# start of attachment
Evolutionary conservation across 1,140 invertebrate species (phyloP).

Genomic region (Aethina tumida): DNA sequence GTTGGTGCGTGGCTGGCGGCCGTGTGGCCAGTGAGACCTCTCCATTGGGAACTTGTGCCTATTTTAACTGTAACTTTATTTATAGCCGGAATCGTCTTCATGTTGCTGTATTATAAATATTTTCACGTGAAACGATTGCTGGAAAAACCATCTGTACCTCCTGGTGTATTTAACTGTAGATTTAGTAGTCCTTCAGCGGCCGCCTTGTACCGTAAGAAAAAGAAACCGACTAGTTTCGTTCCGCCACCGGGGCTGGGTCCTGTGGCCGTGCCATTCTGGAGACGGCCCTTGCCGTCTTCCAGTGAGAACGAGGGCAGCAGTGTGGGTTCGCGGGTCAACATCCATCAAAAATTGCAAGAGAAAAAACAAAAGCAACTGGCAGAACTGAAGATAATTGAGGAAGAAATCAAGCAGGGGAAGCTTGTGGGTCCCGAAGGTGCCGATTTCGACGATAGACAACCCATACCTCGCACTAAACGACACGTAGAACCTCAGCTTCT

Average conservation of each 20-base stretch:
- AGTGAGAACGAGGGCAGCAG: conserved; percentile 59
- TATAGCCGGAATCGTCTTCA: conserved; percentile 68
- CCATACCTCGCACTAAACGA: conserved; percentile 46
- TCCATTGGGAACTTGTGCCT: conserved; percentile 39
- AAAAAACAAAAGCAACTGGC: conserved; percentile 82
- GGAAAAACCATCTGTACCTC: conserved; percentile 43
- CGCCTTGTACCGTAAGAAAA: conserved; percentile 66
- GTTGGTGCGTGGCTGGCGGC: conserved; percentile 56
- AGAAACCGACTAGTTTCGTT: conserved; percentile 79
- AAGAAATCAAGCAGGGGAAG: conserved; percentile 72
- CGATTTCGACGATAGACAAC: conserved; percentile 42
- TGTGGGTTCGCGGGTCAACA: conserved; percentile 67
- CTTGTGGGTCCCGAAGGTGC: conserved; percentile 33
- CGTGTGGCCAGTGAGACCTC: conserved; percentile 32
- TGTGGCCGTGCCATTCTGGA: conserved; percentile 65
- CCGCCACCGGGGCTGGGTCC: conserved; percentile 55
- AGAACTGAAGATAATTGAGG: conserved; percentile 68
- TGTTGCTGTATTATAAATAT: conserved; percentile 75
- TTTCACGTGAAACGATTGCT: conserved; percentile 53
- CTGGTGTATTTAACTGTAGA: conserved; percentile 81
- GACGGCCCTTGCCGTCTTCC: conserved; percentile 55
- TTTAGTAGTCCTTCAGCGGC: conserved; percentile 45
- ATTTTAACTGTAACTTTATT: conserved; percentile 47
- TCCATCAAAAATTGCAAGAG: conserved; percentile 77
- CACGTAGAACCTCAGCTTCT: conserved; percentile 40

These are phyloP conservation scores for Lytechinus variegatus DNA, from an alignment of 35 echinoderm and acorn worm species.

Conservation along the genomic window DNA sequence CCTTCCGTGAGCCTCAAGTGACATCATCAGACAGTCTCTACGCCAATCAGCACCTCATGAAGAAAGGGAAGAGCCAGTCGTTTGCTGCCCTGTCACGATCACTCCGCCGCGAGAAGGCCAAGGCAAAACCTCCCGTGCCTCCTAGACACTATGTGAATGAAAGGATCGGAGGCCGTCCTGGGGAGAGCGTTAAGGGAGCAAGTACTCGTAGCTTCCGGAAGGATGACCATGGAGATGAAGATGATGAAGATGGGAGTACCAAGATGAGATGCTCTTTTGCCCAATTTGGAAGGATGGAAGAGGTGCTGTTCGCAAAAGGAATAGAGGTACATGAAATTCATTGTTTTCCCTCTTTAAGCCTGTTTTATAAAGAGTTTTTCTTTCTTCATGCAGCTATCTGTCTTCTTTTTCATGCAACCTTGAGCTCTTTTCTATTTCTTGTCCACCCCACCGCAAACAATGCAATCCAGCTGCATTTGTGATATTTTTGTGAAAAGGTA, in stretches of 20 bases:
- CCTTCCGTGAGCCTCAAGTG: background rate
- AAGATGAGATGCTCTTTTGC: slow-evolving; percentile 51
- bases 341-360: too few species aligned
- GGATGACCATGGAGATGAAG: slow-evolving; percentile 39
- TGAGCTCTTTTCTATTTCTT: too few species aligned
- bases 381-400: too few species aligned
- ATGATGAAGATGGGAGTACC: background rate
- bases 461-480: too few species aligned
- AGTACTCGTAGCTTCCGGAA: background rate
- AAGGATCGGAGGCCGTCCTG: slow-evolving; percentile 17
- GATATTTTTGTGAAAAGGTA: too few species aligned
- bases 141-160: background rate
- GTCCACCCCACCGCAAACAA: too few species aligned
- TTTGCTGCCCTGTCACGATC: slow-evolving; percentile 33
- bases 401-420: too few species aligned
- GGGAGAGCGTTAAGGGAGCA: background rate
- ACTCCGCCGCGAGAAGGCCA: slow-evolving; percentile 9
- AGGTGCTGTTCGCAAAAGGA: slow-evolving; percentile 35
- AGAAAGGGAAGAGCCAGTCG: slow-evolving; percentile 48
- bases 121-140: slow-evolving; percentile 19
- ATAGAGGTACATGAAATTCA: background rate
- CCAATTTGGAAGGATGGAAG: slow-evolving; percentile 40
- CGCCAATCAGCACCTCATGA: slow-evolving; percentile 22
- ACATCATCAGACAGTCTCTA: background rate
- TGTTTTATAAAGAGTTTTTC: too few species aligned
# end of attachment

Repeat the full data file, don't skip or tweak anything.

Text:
Evolutionary conservation across 1,140 invertebrate species (phyloP).

Genomic region (Aethina tumida): DNA sequence GTTGGTGCGTGGCTGGCGGCCGTGTGGCCAGTGAGACCTCTCCATTGGGAACTTGTGCCTATTTTAACTGTAACTTTATTTATAGCCGGAATCGTCTTCATGTTGCTGTATTATAAATATTTTCACGTGAAACGATTGCTGGAAAAACCATCTGTACCTCCTGGTGTATTTAACTGTAGATTTAGTAGTCCTTCAGCGGCCGCCTTGTACCGTAAGAAAAAGAAACCGACTAGTTTCGTTCCGCCACCGGGGCTGGGTCCTGTGGCCGTGCCATTCTGGAGACGGCCCTTGCCGTCTTCCAGTGAGAACGAGGGCAGCAGTGTGGGTTCGCGGGTCAACATCCATCAAAAATTGCAAGAGAAAAAACAAAAGCAACTGGCAGAACTGAAGATAATTGAGGAAGAAATCAAGCAGGGGAAGCTTGTGGGTCCCGAAGGTGCCGATTTCGACGATAGACAACCCATACCTCGCACTAAACGACACGTAGAACCTCAGCTTCT

Average conservation of each 20-base stretch:
- AGTGAGAACGAGGGCAGCAG: conserved; percentile 59
- TATAGCCGGAATCGTCTTCA: conserved; percentile 68
- CCATACCTCGCACTAAACGA: conserved; percentile 46
- TCCATTGGGAACTTGTGCCT: conserved; percentile 39
- AAAAAACAAAAGCAACTGGC: conserved; percentile 82
- GGAAAAACCATCTGTACCTC: conserved; percentile 43
- CGCCTTGTACCGTAAGAAAA: conserved; percentile 66
- GTTGGTGCGTGGCTGGCGGC: conserved; percentile 56
- AGAAACCGACTAGTTTCGTT: conserved; percentile 79
- AAGAAATCAAGCAGGGGAAG: conserved; percentile 72
- CGATTTCGACGATAGACAAC: conserved; percentile 42
- TGTGGGTTCGCGGGTCAACA: conserved; percentile 67
- CTTGTGGGTCCCGAAGGTGC: conserved; percentile 33
- CGTGTGGCCAGTGAGACCTC: conserved; percentile 32
- TGTGGCCGTGCCATTCTGGA: conserved; percentile 65
- CCGCCACCGGGGCTGGGTCC: conserved; percentile 55
- AGAACTGAAGATAATTGAGG: conserved; percentile 68
- TGTTGCTGTATTATAAATAT: conserved; percentile 75
- TTTCACGTGAAACGATTGCT: conserved; percentile 53
- CTGGTGTATTTAACTGTAGA: conserved; percentile 81
- GACGGCCCTTGCCGTCTTCC: conserved; percentile 55
- TTTAGTAGTCCTTCAGCGGC: conserved; percentile 45
- ATTTTAACTGTAACTTTATT: conserved; percentile 47
- TCCATCAAAAATTGCAAGAG: conserved; percentile 77
- CACGTAGAACCTCAGCTTCT: conserved; percentile 40

These are phyloP conservation scores for Lytechinus variegatus DNA, from an alignment of 35 echinoderm and acorn worm species.

Conservation along the genomic window DNA sequence CCTTCCGTGAGCCTCAAGTGACATCATCAGACAGTCTCTACGCCAATCAGCACCTCATGAAGAAAGGGAAGAGCCAGTCGTTTGCTGCCCTGTCACGATCACTCCGCCGCGAGAAGGCCAAGGCAAAACCTCCCGTGCCTCCTAGACACTATGTGAATGAAAGGATCGGAGGCCGTCCTGGGGAGAGCGTTAAGGGAGCAAGTACTCGTAGCTTCCGGAAGGATGACCATGGAGATGAAGATGATGAAGATGGGAGTACCAAGATGAGATGCTCTTTTGCCCAATTTGGAAGGATGGAAGAGGTGCTGTTCGCAAAAGGAATAGAGGTACATGAAATTCATTGTTTTCCCTCTTTAAGCCTGTTTTATAAAGAGTTTTTCTTTCTTCATGCAGCTATCTGTCTTCTTTTTCATGCAACCTTGAGCTCTTTTCTATTTCTTGTCCACCCCACCGCAAACAATGCAATCCAGCTGCATTTGTGATATTTTTGTGAAAAGGTA, in stretches of 20 bases:
- CCTTCCGTGAGCCTCAAGTG: background rate
- AAGATGAGATGCTCTTTTGC: slow-evolving; percentile 51
- bases 341-360: too few species aligned
- GGATGACCATGGAGATGAAG: slow-evolving; percentile 39
- TGAGCTCTTTTCTATTTCTT: too few species aligned
- bases 381-400: too few species aligned
- ATGATGAAGATGGGAGTACC: background rate
- bases 461-480: too few species aligned
- AGTACTCGTAGCTTCCGGAA: background rate
- AAGGATCGGAGGCCGTCCTG: slow-evolving; percentile 17
- GATATTTTTGTGAAAAGGTA: too few species aligned
- bases 141-160: background rate
- GTCCACCCCACCGCAAACAA: too few species aligned
- TTTGCTGCCCTGTCACGATC: slow-evolving; percentile 33
- bases 401-420: too few species aligned
- GGGAGAGCGTTAAGGGAGCA: background rate
- ACTCCGCCGCGAGAAGGCCA: slow-evolving; percentile 9
- AGGTGCTGTTCGCAAAAGGA: slow-evolving; percentile 35
- AGAAAGGGAAGAGCCAGTCG: slow-evolving; percentile 48
- bases 121-140: slow-evolving; percentile 19
- ATAGAGGTACATGAAATTCA: background rate
- CCAATTTGGAAGGATGGAAG: slow-evolving; percentile 40
- CGCCAATCAGCACCTCATGA: slow-evolving; percentile 22
- ACATCATCAGACAGTCTCTA: background rate
- TGTTTTATAAAGAGTTTTTC: too few species aligned